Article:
In January 2001, we entered into a note purchase and private shelf agreement with Prudential Insurance Company. The long-term note in the amount of $25.0 million was paid in full during the year ended August 31, 2011. A subsequent note for $55.0 million was issued in March 2001, related to the private shelf facility, and was also paid in full during the year ended August 31, 2011. During each of the years ended August 31, 2011 and 2010, repayments on these notes totaled $11.4 million.


In October 2002, we completed a private placement with several insurance companies for long-term debt in the amount of $175.0 million, which was layered into two series. The first series of $115.0 million has an interest rate of 4.96% and is due in equal semi-annual installments of approximately $8.8 million during the years 2007 through 2013. The second series of $60.0 million has an interest rate of 5.60% and is due in equal semi-annual installments of approximately $4.6 million during years 2012 through 2018. Repayments of $17.7 million were made on the first series notes during each of the years ended August 31, 2011 and 2010 and a repayment of $9.2 million was made during fiscal 2012 related to the second series notes.


In March 2004, we entered into a note purchase and private shelf agreement with Prudential Capital Group, and in April 2004, we borrowed $30.0 million under this arrangement. One long-term note in the amount of $15.0 million was paid in full during the year ended August 31, 2010. Another long-term note in the amount of $15.0 million was paid in full during the year ended August 31, 2011. In April 2007, we amended our Note Purchase and Private Shelf Agreement with Prudential Investment Management, Inc. and several other participating insurance companies to expand the uncommitted facility from $70.0 million to $150.0 million. We borrowed $50.0 million under the shelf arrangement in February 2008, for which the aggregate long-term notes have an interest rate of 5.78% and are due in equal annual installments of $10.0 million during the years 2014 through 2018. In November 2010, we borrowed $100.0 million under the shelf arrangement, for which the aggregate long-term notes have an interest rate of 4.0% and are due in equal annual installments of $20.0 million during years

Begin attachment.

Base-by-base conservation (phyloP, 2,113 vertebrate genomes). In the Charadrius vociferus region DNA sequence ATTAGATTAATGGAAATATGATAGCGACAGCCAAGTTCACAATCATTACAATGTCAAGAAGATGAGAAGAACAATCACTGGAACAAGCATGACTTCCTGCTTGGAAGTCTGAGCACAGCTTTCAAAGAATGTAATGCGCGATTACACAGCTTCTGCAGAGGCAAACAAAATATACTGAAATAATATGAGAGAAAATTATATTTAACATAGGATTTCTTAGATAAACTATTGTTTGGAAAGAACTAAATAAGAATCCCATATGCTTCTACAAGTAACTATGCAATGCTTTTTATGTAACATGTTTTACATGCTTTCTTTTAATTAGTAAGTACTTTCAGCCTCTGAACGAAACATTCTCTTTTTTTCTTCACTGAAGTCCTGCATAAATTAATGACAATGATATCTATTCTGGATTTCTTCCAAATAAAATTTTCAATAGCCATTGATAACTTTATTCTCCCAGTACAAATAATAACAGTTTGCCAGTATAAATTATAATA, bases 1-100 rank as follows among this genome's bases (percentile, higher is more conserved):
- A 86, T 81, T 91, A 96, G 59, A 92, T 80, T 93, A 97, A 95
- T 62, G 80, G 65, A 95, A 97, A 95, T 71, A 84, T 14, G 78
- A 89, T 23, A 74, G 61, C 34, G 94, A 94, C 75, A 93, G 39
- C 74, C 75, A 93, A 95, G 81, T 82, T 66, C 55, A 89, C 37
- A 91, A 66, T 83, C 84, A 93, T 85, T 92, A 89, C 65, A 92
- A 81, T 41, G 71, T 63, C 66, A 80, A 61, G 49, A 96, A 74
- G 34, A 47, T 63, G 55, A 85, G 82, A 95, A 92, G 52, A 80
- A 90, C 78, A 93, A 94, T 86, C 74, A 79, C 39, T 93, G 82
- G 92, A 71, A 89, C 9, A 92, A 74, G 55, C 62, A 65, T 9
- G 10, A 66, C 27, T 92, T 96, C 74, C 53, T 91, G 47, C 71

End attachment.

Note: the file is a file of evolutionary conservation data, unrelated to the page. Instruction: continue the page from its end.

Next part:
37

Table of Contents



2017 through 2021.


In September 2004, we entered into a private placement with several insurance companies for long-term debt in the amount of $125.0 million with an interest rate of 5.25%. The debt is due in equal annual installments of $25.0 million during years 2011 through 2015. Repayments of $25.0 million were made during each of the years ended August 31, 2012 and 2011.


In October 2007, we entered into a private placement with several insurance companies and banks for long-term debt in the amount of $400.0 million with an interest rate of 6.18%. Repayments are due in equal annual installments of $80.0 million during the years 2013 through 2017.